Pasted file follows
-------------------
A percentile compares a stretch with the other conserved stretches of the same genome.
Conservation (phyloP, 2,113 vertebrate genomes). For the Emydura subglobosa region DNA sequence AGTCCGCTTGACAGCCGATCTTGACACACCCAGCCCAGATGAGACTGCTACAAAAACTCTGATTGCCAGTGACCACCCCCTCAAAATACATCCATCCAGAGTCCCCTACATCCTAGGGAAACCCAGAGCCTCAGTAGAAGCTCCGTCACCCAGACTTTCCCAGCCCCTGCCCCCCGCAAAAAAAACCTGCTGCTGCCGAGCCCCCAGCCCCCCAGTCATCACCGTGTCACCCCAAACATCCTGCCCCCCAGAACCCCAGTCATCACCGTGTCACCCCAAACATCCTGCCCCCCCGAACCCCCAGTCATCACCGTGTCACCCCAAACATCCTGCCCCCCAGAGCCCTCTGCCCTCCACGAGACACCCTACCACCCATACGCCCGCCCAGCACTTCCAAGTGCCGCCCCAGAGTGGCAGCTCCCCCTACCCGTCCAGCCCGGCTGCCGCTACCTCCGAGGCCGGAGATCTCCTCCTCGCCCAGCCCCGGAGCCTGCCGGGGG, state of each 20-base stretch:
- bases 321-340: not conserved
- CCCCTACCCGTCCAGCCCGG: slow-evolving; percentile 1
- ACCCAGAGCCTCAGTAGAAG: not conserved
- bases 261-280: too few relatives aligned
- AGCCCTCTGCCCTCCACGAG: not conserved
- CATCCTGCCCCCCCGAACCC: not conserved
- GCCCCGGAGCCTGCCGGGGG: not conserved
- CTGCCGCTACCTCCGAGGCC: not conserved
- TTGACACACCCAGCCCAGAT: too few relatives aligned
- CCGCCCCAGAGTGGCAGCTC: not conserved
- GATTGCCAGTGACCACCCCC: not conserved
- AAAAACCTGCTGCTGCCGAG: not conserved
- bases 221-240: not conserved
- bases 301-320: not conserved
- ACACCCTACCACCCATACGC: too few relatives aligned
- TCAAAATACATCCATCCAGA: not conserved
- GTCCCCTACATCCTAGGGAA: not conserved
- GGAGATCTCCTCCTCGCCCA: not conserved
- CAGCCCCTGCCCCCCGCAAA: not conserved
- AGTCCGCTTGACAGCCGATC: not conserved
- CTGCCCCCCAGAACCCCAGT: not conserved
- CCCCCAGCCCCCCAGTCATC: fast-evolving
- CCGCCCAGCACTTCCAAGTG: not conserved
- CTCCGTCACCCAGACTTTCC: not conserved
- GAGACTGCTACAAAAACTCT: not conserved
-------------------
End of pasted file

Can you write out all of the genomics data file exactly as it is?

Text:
A percentile compares a stretch with the other conserved stretches of the same genome.
Conservation (phyloP, 2,113 vertebrate genomes). For the Emydura subglobosa region DNA sequence AGTCCGCTTGACAGCCGATCTTGACACACCCAGCCCAGATGAGACTGCTACAAAAACTCTGATTGCCAGTGACCACCCCCTCAAAATACATCCATCCAGAGTCCCCTACATCCTAGGGAAACCCAGAGCCTCAGTAGAAGCTCCGTCACCCAGACTTTCCCAGCCCCTGCCCCCCGCAAAAAAAACCTGCTGCTGCCGAGCCCCCAGCCCCCCAGTCATCACCGTGTCACCCCAAACATCCTGCCCCCCAGAACCCCAGTCATCACCGTGTCACCCCAAACATCCTGCCCCCCCGAACCCCCAGTCATCACCGTGTCACCCCAAACATCCTGCCCCCCAGAGCCCTCTGCCCTCCACGAGACACCCTACCACCCATACGCCCGCCCAGCACTTCCAAGTGCCGCCCCAGAGTGGCAGCTCCCCCTACCCGTCCAGCCCGGCTGCCGCTACCTCCGAGGCCGGAGATCTCCTCCTCGCCCAGCCCCGGAGCCTGCCGGGGG, state of each 20-base stretch:
- bases 321-340: not conserved
- CCCCTACCCGTCCAGCCCGG: slow-evolving; percentile 1
- ACCCAGAGCCTCAGTAGAAG: not conserved
- bases 261-280: too few relatives aligned
- AGCCCTCTGCCCTCCACGAG: not conserved
- CATCCTGCCCCCCCGAACCC: not conserved
- GCCCCGGAGCCTGCCGGGGG: not conserved
- CTGCCGCTACCTCCGAGGCC: not conserved
- TTGACACACCCAGCCCAGAT: too few relatives aligned
- CCGCCCCAGAGTGGCAGCTC: not conserved
- GATTGCCAGTGACCACCCCC: not conserved
- AAAAACCTGCTGCTGCCGAG: not conserved
- bases 221-240: not conserved
- bases 301-320: not conserved
- ACACCCTACCACCCATACGC: too few relatives aligned
- TCAAAATACATCCATCCAGA: not conserved
- GTCCCCTACATCCTAGGGAA: not conserved
- GGAGATCTCCTCCTCGCCCA: not conserved
- CAGCCCCTGCCCCCCGCAAA: not conserved
- AGTCCGCTTGACAGCCGATC: not conserved
- CTGCCCCCCAGAACCCCAGT: not conserved
- CCCCCAGCCCCCCAGTCATC: fast-evolving
- CCGCCCAGCACTTCCAAGTG: not conserved
- CTCCGTCACCCAGACTTTCC: not conserved
- GAGACTGCTACAAAAACTCT: not conserved